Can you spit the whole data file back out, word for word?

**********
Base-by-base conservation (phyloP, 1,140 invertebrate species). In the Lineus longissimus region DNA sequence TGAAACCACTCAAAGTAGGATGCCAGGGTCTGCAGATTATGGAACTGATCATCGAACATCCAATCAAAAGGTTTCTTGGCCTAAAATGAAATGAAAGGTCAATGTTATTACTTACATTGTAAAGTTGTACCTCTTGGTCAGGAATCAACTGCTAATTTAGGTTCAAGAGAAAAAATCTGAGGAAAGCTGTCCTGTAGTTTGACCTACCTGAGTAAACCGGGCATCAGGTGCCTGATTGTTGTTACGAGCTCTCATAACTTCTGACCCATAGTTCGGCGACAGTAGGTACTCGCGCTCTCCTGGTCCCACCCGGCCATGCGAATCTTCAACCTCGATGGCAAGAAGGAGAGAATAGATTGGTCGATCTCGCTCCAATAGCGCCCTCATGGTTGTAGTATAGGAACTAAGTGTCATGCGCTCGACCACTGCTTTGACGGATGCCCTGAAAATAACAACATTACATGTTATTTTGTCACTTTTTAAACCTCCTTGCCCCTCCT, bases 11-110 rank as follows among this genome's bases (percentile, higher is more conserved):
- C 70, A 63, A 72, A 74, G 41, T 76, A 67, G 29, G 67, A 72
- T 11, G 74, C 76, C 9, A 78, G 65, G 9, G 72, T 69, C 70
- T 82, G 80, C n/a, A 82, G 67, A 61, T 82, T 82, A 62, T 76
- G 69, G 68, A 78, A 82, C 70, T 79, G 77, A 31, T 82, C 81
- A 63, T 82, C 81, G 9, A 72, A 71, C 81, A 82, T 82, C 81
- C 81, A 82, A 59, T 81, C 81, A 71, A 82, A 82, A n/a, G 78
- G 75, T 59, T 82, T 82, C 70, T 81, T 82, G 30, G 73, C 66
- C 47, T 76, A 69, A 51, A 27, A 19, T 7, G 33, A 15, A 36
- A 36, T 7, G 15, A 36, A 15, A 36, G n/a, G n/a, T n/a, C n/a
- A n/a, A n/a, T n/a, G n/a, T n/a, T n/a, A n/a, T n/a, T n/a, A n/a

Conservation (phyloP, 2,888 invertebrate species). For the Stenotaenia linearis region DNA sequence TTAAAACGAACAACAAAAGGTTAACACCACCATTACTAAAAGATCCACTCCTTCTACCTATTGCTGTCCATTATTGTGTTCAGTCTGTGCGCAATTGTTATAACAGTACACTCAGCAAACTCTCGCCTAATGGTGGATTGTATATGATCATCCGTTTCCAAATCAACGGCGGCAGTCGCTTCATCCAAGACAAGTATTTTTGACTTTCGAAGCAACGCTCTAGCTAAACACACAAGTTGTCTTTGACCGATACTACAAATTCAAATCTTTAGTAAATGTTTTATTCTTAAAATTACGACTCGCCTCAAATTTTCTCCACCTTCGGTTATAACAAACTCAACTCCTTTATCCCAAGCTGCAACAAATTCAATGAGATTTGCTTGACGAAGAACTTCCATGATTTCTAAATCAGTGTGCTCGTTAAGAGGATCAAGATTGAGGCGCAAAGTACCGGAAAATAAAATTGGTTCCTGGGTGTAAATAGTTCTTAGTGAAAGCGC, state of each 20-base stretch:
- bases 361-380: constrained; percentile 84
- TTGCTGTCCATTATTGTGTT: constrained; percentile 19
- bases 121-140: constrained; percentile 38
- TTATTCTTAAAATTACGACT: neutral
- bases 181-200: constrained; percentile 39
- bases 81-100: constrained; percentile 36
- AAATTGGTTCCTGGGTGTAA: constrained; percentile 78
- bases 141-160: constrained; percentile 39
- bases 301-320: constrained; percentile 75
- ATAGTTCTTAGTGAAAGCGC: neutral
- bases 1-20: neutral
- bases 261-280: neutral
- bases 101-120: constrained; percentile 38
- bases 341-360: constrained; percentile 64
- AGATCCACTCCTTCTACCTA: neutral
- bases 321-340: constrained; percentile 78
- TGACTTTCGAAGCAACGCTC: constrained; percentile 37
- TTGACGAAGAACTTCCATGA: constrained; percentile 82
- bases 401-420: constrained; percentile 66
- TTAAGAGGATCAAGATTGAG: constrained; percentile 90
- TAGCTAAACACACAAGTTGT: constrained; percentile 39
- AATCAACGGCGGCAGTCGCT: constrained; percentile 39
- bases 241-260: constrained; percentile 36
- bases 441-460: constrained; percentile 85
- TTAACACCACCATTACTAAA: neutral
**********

Base-by-base conservation (phyloP, 1,140 invertebrate species). In the Lineus longissimus region DNA sequence TGAAACCACTCAAAGTAGGATGCCAGGGTCTGCAGATTATGGAACTGATCATCGAACATCCAATCAAAAGGTTTCTTGGCCTAAAATGAAATGAAAGGTCAATGTTATTACTTACATTGTAAAGTTGTACCTCTTGGTCAGGAATCAACTGCTAATTTAGGTTCAAGAGAAAAAATCTGAGGAAAGCTGTCCTGTAGTTTGACCTACCTGAGTAAACCGGGCATCAGGTGCCTGATTGTTGTTACGAGCTCTCATAACTTCTGACCCATAGTTCGGCGACAGTAGGTACTCGCGCTCTCCTGGTCCCACCCGGCCATGCGAATCTTCAACCTCGATGGCAAGAAGGAGAGAATAGATTGGTCGATCTCGCTCCAATAGCGCCCTCATGGTTGTAGTATAGGAACTAAGTGTCATGCGCTCGACCACTGCTTTGACGGATGCCCTGAAAATAACAACATTACATGTTATTTTGTCACTTTTTAAACCTCCTTGCCCCTCCT, bases 11-110 rank as follows among this genome's bases (percentile, higher is more conserved):
- C 70, A 63, A 72, A 74, G 41, T 76, A 67, G 29, G 67, A 72
- T 11, G 74, C 76, C 9, A 78, G 65, G 9, G 72, T 69, C 70
- T 82, G 80, C n/a, A 82, G 67, A 61, T 82, T 82, A 62, T 76
- G 69, G 68, A 78, A 82, C 70, T 79, G 77, A 31, T 82, C 81
- A 63, T 82, C 81, G 9, A 72, A 71, C 81, A 82, T 82, C 81
- C 81, A 82, A 59, T 81, C 81, A 71, A 82, A 82, A n/a, G 78
- G 75, T 59, T 82, T 82, C 70, T 81, T 82, G 30, G 73, C 66
- C 47, T 76, A 69, A 51, A 27, A 19, T 7, G 33, A 15, A 36
- A 36, T 7, G 15, A 36, A 15, A 36, G n/a, G n/a, T n/a, C n/a
- A n/a, A n/a, T n/a, G n/a, T n/a, T n/a, A n/a, T n/a, T n/a, A n/a

Conservation (phyloP, 2,888 invertebrate species). For the Stenotaenia linearis region DNA sequence TTAAAACGAACAACAAAAGGTTAACACCACCATTACTAAAAGATCCACTCCTTCTACCTATTGCTGTCCATTATTGTGTTCAGTCTGTGCGCAATTGTTATAACAGTACACTCAGCAAACTCTCGCCTAATGGTGGATTGTATATGATCATCCGTTTCCAAATCAACGGCGGCAGTCGCTTCATCCAAGACAAGTATTTTTGACTTTCGAAGCAACGCTCTAGCTAAACACACAAGTTGTCTTTGACCGATACTACAAATTCAAATCTTTAGTAAATGTTTTATTCTTAAAATTACGACTCGCCTCAAATTTTCTCCACCTTCGGTTATAACAAACTCAACTCCTTTATCCCAAGCTGCAACAAATTCAATGAGATTTGCTTGACGAAGAACTTCCATGATTTCTAAATCAGTGTGCTCGTTAAGAGGATCAAGATTGAGGCGCAAAGTACCGGAAAATAAAATTGGTTCCTGGGTGTAAATAGTTCTTAGTGAAAGCGC, state of each 20-base stretch:
- bases 361-380: constrained; percentile 84
- TTGCTGTCCATTATTGTGTT: constrained; percentile 19
- bases 121-140: constrained; percentile 38
- TTATTCTTAAAATTACGACT: neutral
- bases 181-200: constrained; percentile 39
- bases 81-100: constrained; percentile 36
- AAATTGGTTCCTGGGTGTAA: constrained; percentile 78
- bases 141-160: constrained; percentile 39
- bases 301-320: constrained; percentile 75
- ATAGTTCTTAGTGAAAGCGC: neutral
- bases 1-20: neutral
- bases 261-280: neutral
- bases 101-120: constrained; percentile 38
- bases 341-360: constrained; percentile 64
- AGATCCACTCCTTCTACCTA: neutral
- bases 321-340: constrained; percentile 78
- TGACTTTCGAAGCAACGCTC: constrained; percentile 37
- TTGACGAAGAACTTCCATGA: constrained; percentile 82
- bases 401-420: constrained; percentile 66
- TTAAGAGGATCAAGATTGAG: constrained; percentile 90
- TAGCTAAACACACAAGTTGT: constrained; percentile 39
- AATCAACGGCGGCAGTCGCT: constrained; percentile 39
- bases 241-260: constrained; percentile 36
- bases 441-460: constrained; percentile 85
- TTAACACCACCATTACTAAA: neutral